The Department of Education of New Brunswick, a largely bilingual province in the Canadian Maritimes, recently invested CDN$2.9 million in the purchase of more than 1,550 Compaq Evo D500 desktop PCs and monitors from HP. Pre-loaded with both English and French software, the PCs were selected to facilitate the department's ability to serve constituents throughout the province in the areas of public (kindergarten through grade 12), post-secondary, adult literacy and distance education. The department also is responsible for managing the province's public libraries and community access centers.
Since launching a three-year "Business Advantage" extranet project developed by HP earlier this year, the Near North District School Board (NNDSB) -- which serves the districts of Nipissing and Parry Sound in the Near North region of Ontario -- has invested more than CDN$1.2 million in computer desktop and server hardware, software and services from HP.
NNDSB selected HP for the contract over the incumbent vendor, Dell, based on HP's proven reputation to deliver affordably priced and technologically advanced multimedia networked desktop PCs, notebooks, servers and peripherals, as well as its ability and willingness to provide continuous online technical and support services through a Web-based extranet customized for the board's specialized needs.
Based in London, Ontario, Thames Valley District School Board (TVDSB) -- the province's third largest school board -- recently purchased an HP AlphaServer ES40 to run its school administration software applications and an EMA 12000 storage system for a storage consolidation strategy. With more than 300 HP ProLiant servers already installed, TVDSB also renewed an agreement with HP to continue to supply it with Intel servers over the next two years. The board also has moved forward with an "HP Only" policy for printer tenders.
Working in collaboration with the Thames Valley District School Board, the London Catholic District School Board issued a two-year vendor of record assignment to HP for desktop PCs, servers, network and printing applications. In winning the deal, estimated in value at CDN$2 million, HP faced competition from IBM, Dell, Cisco and a variety of so-called white box vendors.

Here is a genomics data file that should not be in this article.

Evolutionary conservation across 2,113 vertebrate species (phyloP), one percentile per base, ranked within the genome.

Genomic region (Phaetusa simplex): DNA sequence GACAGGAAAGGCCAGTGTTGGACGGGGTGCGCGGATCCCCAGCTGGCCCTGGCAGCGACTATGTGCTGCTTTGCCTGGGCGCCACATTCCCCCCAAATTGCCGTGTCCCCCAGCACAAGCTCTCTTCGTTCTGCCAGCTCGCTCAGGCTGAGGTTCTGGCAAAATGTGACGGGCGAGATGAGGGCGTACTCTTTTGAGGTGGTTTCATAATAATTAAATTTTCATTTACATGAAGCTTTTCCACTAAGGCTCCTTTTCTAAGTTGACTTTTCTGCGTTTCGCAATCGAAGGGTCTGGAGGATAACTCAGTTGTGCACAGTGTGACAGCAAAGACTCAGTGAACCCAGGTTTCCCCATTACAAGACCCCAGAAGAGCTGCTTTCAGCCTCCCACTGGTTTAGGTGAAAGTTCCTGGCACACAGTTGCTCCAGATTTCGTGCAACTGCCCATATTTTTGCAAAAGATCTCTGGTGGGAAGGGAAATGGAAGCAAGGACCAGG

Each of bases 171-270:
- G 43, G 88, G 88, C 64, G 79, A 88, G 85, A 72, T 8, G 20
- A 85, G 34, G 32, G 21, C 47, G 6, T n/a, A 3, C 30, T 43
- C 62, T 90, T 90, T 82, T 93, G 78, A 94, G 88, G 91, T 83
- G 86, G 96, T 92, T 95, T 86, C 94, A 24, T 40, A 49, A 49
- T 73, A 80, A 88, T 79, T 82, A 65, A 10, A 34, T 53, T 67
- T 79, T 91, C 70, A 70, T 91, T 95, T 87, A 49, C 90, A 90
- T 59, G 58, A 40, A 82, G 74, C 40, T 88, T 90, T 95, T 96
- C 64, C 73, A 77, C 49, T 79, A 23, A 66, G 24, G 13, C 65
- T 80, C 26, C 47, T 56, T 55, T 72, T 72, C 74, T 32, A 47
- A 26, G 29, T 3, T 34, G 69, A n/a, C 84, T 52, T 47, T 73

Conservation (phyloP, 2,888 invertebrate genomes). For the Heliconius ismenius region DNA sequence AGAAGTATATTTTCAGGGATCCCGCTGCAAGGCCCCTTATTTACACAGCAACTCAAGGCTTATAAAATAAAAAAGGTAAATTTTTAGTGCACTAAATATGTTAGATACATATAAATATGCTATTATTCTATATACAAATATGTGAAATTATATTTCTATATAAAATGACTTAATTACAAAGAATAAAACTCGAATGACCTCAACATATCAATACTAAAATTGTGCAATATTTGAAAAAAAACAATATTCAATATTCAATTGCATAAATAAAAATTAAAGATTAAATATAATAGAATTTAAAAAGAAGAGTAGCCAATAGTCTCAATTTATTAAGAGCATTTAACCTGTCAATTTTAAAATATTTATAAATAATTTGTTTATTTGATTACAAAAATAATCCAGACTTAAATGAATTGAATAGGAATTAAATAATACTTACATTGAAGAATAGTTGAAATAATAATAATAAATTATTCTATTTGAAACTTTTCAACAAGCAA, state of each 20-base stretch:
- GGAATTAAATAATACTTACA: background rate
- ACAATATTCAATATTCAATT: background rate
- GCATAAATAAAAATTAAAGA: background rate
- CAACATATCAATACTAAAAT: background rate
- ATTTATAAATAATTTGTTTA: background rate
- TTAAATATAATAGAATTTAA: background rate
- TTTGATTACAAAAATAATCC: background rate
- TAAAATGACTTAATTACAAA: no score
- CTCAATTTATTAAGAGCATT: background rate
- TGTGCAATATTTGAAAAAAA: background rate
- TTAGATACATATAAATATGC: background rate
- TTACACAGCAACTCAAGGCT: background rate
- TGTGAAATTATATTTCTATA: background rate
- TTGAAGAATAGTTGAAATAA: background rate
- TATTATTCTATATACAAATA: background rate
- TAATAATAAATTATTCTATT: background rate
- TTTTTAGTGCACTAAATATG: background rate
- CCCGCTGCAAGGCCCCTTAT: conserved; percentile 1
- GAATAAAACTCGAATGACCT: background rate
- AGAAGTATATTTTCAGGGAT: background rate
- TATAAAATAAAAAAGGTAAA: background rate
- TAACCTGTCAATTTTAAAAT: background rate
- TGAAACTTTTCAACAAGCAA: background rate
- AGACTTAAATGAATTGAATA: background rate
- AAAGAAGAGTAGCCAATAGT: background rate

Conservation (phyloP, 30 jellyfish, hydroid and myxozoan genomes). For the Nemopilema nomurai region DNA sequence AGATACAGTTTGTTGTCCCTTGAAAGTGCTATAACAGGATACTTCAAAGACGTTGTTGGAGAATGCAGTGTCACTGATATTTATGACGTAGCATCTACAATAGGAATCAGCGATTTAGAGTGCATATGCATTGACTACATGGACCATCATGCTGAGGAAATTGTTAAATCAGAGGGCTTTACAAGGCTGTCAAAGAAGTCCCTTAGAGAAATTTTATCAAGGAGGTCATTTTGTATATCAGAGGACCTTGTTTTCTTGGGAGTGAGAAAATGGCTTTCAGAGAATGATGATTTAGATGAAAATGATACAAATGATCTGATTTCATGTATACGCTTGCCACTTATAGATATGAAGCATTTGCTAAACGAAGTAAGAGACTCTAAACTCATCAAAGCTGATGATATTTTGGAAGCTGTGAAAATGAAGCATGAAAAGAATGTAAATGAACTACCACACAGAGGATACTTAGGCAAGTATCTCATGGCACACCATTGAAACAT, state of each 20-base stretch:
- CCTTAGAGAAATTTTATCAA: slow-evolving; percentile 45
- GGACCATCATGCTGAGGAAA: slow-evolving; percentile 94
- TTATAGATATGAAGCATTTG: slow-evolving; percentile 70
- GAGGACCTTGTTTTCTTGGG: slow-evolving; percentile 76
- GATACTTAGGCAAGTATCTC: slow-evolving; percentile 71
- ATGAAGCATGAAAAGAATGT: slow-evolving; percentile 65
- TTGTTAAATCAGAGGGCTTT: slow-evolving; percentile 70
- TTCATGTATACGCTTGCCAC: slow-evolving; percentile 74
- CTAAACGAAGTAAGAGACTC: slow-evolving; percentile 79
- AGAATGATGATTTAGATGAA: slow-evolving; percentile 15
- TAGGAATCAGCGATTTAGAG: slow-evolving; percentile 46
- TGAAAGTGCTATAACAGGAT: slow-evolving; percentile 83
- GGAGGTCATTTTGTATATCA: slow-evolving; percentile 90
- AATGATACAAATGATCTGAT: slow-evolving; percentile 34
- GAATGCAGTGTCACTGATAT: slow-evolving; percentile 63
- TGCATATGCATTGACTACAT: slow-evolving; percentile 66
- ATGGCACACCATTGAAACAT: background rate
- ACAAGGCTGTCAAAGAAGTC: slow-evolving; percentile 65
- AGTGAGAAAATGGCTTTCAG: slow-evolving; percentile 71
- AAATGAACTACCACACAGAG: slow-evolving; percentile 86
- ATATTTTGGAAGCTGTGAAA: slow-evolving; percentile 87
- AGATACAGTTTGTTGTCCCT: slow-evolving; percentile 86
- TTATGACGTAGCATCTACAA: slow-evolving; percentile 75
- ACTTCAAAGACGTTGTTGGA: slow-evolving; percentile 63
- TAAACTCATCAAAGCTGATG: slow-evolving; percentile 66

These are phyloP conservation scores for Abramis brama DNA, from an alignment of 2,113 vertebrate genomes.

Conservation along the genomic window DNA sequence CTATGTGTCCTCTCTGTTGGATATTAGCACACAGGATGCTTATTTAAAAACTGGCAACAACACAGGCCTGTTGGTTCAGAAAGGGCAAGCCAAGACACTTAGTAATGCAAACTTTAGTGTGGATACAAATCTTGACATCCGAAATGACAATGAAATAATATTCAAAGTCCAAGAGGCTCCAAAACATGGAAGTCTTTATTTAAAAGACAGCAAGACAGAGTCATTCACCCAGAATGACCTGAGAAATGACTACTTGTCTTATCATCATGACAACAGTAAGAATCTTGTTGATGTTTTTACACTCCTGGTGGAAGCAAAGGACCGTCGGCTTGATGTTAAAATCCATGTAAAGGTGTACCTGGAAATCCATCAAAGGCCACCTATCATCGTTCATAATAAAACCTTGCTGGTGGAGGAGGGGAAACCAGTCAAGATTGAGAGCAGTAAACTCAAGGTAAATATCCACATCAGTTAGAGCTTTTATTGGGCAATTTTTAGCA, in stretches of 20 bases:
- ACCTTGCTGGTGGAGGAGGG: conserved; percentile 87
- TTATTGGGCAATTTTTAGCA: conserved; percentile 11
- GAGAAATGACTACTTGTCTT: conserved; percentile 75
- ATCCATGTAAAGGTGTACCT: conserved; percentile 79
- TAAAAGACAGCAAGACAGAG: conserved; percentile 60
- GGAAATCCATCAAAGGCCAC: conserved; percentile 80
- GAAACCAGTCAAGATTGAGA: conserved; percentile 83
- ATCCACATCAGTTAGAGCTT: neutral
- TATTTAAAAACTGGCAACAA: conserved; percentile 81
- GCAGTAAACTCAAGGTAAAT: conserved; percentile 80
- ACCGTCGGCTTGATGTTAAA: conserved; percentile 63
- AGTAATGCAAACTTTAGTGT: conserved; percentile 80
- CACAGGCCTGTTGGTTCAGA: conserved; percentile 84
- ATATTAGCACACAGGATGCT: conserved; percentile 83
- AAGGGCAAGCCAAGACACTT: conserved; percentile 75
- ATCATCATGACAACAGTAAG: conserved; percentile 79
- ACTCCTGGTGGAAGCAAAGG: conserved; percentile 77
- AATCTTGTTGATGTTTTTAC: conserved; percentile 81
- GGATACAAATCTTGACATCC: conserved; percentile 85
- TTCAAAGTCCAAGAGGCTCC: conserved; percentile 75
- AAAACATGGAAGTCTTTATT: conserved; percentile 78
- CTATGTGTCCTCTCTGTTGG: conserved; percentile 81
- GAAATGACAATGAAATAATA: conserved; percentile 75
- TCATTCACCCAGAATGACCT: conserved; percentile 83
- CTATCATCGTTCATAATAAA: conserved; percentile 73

HP is a leading global provider of products, technologies, solutions and services to consumers and businesses. The company's offerings span IT infrastructure, personal computing and access devices, global services and imaging and printing. HP completed its merger transaction involving Compaq Computer Corp. on May 3, 2002. The company would have had revenue on a combined company basis with Compaq of approximately $81.1 billion in fiscal 2001 and has operations in more than 160 countries. More information about HP is available at http://www.hp.com.
This news release contains forward-looking statements that involve risks and uncertainties, as well as assumptions that, if they never materialize or prove incorrect, could cause the results of HP and its consolidated subsidiaries to differ materially from those expressed or implied by such forward-looking statements. All statements other than statements of historical fact are statements that could be deemed forward-looking statements, including any projections of earnings, revenues, or other financial items; any statements of the plans, strategies, and objectives of management for future operations; any statements concerning proposed new products, services, or developments; any statements regarding future economic conditions or performance; statements of belief and any statement of assumptions underlying any of the foregoing. The risks, uncertainties and assumptions referred to above include employee management issues; the timely development, production and acceptance of products and services and their feature sets; the challenge of managing asset levels, including inventory; the flow of products into third-party distribution channels; the difficulty of keeping expense growth at modest levels while increasing revenues; and other risks that are described from time to time in HP's Securities and Exchange Commission reports, including but not limited to HP's quarterly report on Form 10-Q for the quarter ended April 30, 2002 and reports filed subsequent to HP's annual report on Form 10-K, as amended on January 30, 2002, for the fiscal year ended October 31, 2001. HP assumes no obligation and does not intend to update these forward-looking statements.